Disinformation is also based on “controlled” media aiming at influence the diaspora and the public opinion of the targeted country or region, in a far more ambitious strategy. A few foreign services consider disinformation as an offensive tool (active measures) and have updated the “soviet” technics willing to divide the western public opinion, to harm the morale of the population and to hamper the democratic nature of the public debate.
Countering disinformation and information manipulation embeds a digital dimension which was presented both by DGSI and Viginum. Even if Internet was an empowerment promise, it is first and foremost a market place where only the most motivated can get some kind of audience. The services are trying to identify links and relays with digital tools developed to mitigate the risks represented by an unprecedented volume of data.
Viginium is a national governmental, technical and operational structure in charge of the watch and the protection of the country against foreign digital interference. It has been created in July 2021 and has to safeguard the public debate from digital campaign manipulating information and originating from foreign actors willing to harm France and its interests. It is not an intelligence agency. It is looking for abnormal situations and behaviours in a classic democratic debate in order to be able to characterize this activity. This characterization is done legally and technically thanks to open sources. Three challenges have to be considered: the legal challenge, Viginum has to work in a strict framework not to be blamed about freedom of speech issues, a human resources issue as specific skills have to be attracted to work with this still developing new structure and an operational issue as France had just experienced several electoral campaigns. Here again the collective nature of the effort has been underlined with a reference to the private sector.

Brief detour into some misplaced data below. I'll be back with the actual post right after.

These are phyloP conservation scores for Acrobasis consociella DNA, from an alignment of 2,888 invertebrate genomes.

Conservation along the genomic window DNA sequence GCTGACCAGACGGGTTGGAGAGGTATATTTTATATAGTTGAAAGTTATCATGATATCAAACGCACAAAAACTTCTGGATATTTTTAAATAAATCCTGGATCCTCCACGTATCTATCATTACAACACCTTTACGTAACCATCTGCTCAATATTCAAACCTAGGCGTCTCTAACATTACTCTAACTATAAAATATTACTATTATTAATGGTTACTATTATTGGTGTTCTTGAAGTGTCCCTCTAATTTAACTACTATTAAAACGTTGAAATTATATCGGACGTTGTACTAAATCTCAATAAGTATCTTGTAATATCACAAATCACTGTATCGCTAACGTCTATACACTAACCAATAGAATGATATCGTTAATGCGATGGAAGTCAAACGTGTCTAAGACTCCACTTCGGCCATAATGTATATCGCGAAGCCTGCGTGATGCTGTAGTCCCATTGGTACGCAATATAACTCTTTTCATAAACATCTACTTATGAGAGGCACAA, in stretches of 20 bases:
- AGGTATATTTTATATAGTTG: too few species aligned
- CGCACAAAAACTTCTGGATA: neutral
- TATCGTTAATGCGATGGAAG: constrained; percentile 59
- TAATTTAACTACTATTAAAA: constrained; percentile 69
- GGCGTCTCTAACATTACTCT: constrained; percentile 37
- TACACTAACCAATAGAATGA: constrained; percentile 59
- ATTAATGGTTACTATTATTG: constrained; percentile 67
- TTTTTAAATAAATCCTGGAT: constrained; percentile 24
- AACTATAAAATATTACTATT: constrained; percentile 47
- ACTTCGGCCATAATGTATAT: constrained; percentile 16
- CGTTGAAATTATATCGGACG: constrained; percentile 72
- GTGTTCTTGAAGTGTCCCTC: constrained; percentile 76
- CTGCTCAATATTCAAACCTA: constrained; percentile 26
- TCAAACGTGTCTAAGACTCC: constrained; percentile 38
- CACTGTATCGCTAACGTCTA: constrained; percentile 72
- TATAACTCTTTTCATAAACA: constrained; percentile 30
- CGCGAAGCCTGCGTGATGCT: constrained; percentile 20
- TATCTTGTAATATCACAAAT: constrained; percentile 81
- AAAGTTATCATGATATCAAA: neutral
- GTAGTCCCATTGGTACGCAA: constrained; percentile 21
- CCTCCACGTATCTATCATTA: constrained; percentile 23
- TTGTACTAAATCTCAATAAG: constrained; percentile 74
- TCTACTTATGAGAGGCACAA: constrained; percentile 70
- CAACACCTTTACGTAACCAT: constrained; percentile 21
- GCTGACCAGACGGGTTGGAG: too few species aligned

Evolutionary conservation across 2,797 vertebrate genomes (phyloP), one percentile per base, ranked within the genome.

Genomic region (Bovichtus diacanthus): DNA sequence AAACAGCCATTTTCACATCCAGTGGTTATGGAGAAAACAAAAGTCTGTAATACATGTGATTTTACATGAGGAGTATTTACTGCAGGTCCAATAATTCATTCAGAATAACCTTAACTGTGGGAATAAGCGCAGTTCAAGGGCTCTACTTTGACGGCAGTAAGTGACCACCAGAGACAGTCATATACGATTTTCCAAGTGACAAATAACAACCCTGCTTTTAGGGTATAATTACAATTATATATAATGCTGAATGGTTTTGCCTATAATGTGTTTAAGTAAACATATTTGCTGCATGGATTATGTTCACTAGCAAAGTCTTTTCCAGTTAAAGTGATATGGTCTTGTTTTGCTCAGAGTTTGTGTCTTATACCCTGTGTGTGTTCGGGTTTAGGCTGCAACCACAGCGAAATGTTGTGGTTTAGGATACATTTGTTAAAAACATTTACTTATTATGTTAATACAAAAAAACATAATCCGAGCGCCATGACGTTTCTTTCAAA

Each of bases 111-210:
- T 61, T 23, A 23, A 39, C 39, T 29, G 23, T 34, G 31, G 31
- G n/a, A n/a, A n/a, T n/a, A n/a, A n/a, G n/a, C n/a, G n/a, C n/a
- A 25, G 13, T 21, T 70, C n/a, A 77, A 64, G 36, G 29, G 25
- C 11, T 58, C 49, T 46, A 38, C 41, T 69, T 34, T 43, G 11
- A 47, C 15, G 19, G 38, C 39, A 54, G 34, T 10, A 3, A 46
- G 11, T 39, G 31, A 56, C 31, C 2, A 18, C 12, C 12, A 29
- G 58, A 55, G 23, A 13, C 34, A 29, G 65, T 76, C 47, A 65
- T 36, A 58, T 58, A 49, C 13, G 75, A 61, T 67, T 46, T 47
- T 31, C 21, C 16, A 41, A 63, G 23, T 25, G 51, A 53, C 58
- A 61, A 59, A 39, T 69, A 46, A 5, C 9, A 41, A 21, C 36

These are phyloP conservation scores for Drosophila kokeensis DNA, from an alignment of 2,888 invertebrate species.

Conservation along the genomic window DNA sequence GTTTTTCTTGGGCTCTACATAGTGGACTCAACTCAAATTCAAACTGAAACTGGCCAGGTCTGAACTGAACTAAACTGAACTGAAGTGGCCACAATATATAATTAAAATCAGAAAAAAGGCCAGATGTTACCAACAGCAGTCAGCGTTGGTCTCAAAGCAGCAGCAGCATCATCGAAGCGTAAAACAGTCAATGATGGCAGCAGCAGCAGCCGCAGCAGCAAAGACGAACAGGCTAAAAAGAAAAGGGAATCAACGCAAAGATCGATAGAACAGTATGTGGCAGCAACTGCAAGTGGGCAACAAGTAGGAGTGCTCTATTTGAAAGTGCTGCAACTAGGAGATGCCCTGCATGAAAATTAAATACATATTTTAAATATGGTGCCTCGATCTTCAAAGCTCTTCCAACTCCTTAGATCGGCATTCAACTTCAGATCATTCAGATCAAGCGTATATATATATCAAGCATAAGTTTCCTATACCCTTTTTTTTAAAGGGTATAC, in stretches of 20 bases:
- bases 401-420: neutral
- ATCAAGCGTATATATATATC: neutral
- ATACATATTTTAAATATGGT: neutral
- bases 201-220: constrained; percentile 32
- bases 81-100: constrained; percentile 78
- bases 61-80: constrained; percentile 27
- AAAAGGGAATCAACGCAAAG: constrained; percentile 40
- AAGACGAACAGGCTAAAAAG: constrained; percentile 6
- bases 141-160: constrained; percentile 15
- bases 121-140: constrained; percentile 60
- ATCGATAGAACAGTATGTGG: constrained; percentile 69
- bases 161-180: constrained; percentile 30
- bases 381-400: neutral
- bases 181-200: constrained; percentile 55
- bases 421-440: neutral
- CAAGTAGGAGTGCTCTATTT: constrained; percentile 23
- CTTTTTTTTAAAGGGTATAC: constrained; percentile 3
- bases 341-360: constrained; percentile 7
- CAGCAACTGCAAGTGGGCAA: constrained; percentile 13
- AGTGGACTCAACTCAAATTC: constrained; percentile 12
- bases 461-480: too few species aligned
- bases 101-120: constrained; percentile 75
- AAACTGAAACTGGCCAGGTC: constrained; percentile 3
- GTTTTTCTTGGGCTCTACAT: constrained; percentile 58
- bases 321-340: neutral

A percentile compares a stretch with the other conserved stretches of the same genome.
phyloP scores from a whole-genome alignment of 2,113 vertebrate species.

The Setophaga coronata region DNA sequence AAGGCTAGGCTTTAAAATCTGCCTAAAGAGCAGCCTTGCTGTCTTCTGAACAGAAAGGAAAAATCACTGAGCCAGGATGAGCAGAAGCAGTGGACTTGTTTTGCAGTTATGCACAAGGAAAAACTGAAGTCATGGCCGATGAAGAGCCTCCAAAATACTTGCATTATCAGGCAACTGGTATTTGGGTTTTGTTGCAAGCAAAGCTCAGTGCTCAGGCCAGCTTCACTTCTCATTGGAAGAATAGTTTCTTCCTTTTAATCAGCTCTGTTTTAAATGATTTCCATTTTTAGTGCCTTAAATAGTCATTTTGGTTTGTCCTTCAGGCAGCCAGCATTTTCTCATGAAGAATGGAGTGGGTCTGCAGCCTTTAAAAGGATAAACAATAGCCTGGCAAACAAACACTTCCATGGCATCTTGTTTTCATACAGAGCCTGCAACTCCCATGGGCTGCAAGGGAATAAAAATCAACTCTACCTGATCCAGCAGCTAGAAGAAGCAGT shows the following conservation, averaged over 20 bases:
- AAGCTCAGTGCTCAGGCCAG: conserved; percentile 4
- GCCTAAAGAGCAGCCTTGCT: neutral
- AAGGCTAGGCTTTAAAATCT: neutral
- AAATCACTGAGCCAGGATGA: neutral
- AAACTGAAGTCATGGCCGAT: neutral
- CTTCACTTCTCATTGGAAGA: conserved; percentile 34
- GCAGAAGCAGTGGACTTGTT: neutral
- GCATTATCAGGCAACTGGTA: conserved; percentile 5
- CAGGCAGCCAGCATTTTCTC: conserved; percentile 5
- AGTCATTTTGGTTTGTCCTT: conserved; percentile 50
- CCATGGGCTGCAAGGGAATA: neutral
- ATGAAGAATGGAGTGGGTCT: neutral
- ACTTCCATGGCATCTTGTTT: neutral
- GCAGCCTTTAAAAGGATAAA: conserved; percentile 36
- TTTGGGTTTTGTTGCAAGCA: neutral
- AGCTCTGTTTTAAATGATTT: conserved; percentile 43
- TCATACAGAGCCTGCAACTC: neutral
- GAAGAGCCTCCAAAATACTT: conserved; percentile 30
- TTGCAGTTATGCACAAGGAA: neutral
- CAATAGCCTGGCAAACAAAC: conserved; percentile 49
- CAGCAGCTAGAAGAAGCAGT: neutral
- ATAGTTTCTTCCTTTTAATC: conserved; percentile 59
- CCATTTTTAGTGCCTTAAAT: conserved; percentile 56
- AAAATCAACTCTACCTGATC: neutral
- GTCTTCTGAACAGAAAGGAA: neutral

A focus on disinformation around the conflict in Ukraine concluded the presentations.
During the module, two working group sessions have been organized allowing the attendees to exchange on domestic protection against external state digital interference, tools against anti-European propaganda outside Europe and corporate technological innovation for the benefit of information warfare. During the working group sessions, attendees have been able to take stock of what they’ve heard during the seminar and to exchange on the basis of their own professional experience. Overall this session of the Executive Education Programme of the Intelligence College in Europe confirmed how critical is the issue of countering manipulation of information in our democracies. France stays confident hat this is not the last time that this topic will be dealt with in the framework of the Intelligence College in Europe.